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State v. McLaughlin

Superior Court of Delaware, New Castle

July 2, 2014

STATE OF DELAWARE
v.
EDWARD McLAUGHLIN, Defendant.

Submitted: April 2, 2014

Upon the Motion of Defendant Edward McLaughlin for Postconviction Relief

Upon Motion to Withdraw as Counsel for Petitioner Edward McLaughlin

MEMORANDUM OPINION

HONORABLE ANDREA L. ROCANELLI

On April 26, 2011, Edward McLaughlin was arrested on eight (8) counts of rape in the second degree of his 8 year-old stepdaughter and two (2) counts of endangering the welfare of a child regarding the same alleged victim. McLaughlin was indicted by a grand jury on five (5) counts of rape in the second degree and was tried on these indictments in November of 2011. Counsel was appointed to represent McLaughlin at trial ("Trial Counsel").

The trial ended November 10, 2011 in a mistrial when the jury was unable to reach a unanimous verdict. On March 26, 2012, McLaughlin was again indicted by a grand jury and on April 10, 2012, a second trial – in which Trial Counsel relied on primarily the same strategy he employed in the first trial – concluded with the jury finding McLaughlin guilty of four (4) counts of rape in the second degree. On July 6, 2012, McLaughlin was sentenced to 100 years of incarceration – 25 years for each count – followed by 10 years of probation.

McLaughlin challenged the grand jury indictments on the grounds that each of the rape charges was identical and therefore it was not possible to tell which count referred to which alleged incident. The trial court found the indictments to be valid and, upon appeal, the Delaware Supreme Court affirmed the convictions.

After the Delaware Supreme Court affirmed the convictions, McLaughlin filed a motion for postconviction relief on the grounds of ineffective assistance of counsel. John Barber, Esquire was appointed to represent McLaughlin ("Rule 61 Counsel"). On March 18, 2014, Rule 61 Counsel filed a motion to withdraw from representing McLaughlin on the basis that the evidence did not support a good faith argument that McLaughlin's trial counsel had been ineffective in representing him.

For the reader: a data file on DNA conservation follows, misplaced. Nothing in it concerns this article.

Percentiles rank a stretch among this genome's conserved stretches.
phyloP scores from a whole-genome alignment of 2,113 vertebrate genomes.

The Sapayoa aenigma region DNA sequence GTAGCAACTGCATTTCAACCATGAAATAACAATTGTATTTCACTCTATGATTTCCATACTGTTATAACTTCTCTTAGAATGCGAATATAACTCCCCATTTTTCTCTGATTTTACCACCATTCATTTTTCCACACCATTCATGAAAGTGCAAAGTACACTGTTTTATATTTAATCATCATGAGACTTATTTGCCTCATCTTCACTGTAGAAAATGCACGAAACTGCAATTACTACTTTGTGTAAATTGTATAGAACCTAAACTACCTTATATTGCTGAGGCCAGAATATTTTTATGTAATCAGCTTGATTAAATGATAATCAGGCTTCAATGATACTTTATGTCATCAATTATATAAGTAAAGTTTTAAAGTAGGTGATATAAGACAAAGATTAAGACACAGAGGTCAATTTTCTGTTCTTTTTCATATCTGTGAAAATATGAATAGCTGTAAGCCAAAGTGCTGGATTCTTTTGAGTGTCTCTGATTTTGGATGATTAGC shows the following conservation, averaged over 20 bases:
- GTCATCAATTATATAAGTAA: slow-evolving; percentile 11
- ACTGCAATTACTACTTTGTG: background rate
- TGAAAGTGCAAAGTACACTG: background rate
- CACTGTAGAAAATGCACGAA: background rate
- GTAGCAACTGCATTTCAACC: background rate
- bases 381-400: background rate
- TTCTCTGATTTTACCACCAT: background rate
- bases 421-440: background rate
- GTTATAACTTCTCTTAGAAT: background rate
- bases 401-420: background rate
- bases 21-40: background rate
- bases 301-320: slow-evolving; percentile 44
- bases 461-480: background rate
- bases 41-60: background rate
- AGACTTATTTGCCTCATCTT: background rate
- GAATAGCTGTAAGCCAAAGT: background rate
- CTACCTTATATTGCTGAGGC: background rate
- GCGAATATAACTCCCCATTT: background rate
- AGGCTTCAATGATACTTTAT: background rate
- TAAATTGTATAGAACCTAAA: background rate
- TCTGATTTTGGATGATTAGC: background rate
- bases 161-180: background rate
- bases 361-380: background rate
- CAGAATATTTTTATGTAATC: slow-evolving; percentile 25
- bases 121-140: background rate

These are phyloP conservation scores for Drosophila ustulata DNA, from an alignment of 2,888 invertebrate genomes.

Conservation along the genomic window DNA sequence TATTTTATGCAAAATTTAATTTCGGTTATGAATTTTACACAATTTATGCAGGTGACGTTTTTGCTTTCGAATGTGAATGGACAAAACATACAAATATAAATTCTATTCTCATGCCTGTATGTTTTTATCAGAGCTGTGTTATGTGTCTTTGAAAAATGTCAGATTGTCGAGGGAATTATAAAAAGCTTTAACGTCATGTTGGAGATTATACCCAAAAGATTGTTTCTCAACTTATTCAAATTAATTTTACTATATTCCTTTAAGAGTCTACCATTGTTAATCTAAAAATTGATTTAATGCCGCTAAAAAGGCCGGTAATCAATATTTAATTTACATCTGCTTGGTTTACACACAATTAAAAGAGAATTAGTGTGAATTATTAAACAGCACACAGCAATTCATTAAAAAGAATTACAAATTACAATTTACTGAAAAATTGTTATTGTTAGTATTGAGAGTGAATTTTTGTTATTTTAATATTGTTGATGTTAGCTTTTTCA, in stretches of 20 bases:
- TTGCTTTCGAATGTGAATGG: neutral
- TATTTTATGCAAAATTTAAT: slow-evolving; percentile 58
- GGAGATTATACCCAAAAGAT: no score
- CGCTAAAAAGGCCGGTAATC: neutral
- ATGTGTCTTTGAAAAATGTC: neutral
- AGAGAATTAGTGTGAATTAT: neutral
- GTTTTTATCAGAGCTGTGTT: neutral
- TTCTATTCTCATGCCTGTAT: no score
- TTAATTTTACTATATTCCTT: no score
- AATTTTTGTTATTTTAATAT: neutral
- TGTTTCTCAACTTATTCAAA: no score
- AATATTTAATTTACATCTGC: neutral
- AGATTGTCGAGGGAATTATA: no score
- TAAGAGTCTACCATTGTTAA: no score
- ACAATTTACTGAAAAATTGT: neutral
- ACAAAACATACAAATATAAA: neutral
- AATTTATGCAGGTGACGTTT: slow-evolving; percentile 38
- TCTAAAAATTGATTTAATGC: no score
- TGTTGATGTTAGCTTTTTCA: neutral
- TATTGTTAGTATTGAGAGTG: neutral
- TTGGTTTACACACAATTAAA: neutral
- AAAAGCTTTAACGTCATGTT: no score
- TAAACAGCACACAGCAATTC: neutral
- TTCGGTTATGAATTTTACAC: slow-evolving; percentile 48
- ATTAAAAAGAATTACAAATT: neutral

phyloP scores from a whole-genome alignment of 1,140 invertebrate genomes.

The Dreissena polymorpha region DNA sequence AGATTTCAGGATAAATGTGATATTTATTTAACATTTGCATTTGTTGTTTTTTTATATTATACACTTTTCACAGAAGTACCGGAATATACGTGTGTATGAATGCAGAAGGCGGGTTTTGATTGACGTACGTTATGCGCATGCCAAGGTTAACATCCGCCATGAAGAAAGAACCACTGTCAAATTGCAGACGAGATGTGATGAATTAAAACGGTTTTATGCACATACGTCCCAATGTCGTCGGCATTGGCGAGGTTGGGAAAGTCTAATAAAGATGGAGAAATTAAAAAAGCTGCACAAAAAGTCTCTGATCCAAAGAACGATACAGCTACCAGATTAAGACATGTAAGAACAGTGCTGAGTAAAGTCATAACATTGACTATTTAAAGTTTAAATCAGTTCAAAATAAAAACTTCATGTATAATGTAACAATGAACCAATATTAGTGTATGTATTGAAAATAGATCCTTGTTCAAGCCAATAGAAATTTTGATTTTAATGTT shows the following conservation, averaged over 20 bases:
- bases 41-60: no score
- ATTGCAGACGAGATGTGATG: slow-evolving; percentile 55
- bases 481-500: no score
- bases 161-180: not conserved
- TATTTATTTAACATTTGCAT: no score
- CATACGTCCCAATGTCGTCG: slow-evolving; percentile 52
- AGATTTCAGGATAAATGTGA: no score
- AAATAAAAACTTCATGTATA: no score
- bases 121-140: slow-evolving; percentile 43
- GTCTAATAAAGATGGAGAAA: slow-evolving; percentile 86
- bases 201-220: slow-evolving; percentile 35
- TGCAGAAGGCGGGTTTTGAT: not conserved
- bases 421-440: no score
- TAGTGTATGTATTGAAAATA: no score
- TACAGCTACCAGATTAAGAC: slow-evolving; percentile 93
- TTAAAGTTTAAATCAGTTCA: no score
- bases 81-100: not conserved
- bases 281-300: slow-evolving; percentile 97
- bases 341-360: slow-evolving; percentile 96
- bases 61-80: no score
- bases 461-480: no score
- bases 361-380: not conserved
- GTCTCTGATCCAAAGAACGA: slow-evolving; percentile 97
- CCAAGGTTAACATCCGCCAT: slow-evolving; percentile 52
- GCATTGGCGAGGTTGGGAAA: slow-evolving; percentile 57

McLaughlin responded to the motion filed by Rule 61 Counsel on April 2, 2014 challenging the conclusion that there was not sufficient evidence to demonstrate ineffective assistance of counsel, specifically challenging the cross-examination of the alleged victim. The alleged victim was a child who, at the time of the incidents, was eight years old, and who was ten years old at time of the trials. McLaughlin was the victim's legal guardian and acted as her stepfather from the time that custody was taken away from the victim's mother until McLaughlin was charged with raping her.

I. McLaughlin's Rule 61 Motion for Postconviction Relief

McLaughlin filed a Motion for Postconviction Relief on March 14, 2013 pursuant to Superior Court Criminal Rule 61 as a self-represented litigant.[1] Rule 61 governs motions for postconviction relief. McLaughlin argues that Trial Counsel's cross-examination of the alleged victim consisted only of questions about where the alleged victim had lived during her lifetime and was irrelevant to McLaughlin's defense. McLaughlin argues that Trial Counsel did not challenge the alleged victim's motive for testifying and therefore "acquiesced" to the State's prosecution of him, resulting in a failure to subject the prosecution's case to a meaningful adversarial testing.

The Sixth Amendment guarantees defendants in criminal trials the right to counsel.[2] In order to assure that the outcome of a criminal trial is just, defendants furthermore have "the right to effective assistance of counsel."[3] To succeed on a claim for ineffective assistance of counsel, a defendant must show that (1) trial counsel's representation fell below an objective standard of reasonableness and (2) counsel's conduct prejudiced defendant.[4]

The U.S. Supreme Court has pointed to "prevailing professional norms" as the standard against which to judge the reasonableness of counsel's representation with great deference given to Trial Counsel's strategic judgments.[5] Simply because another strategy may have produced a better outcome in hindsight is not enough for a court to rule that a lawyer's assistance was ineffective, given the strong presumption that the assistance was adequate.[6]

Even if it can be shown that a professionally unreasonable error is made by counsel, a defendant must still show that the error had an effect on the judgment.[7] Here, the court must look to see if there is a reasonable probability that the judgment would have been different had counsel not made the error.[8] This standard is lower than a preponderance of ...


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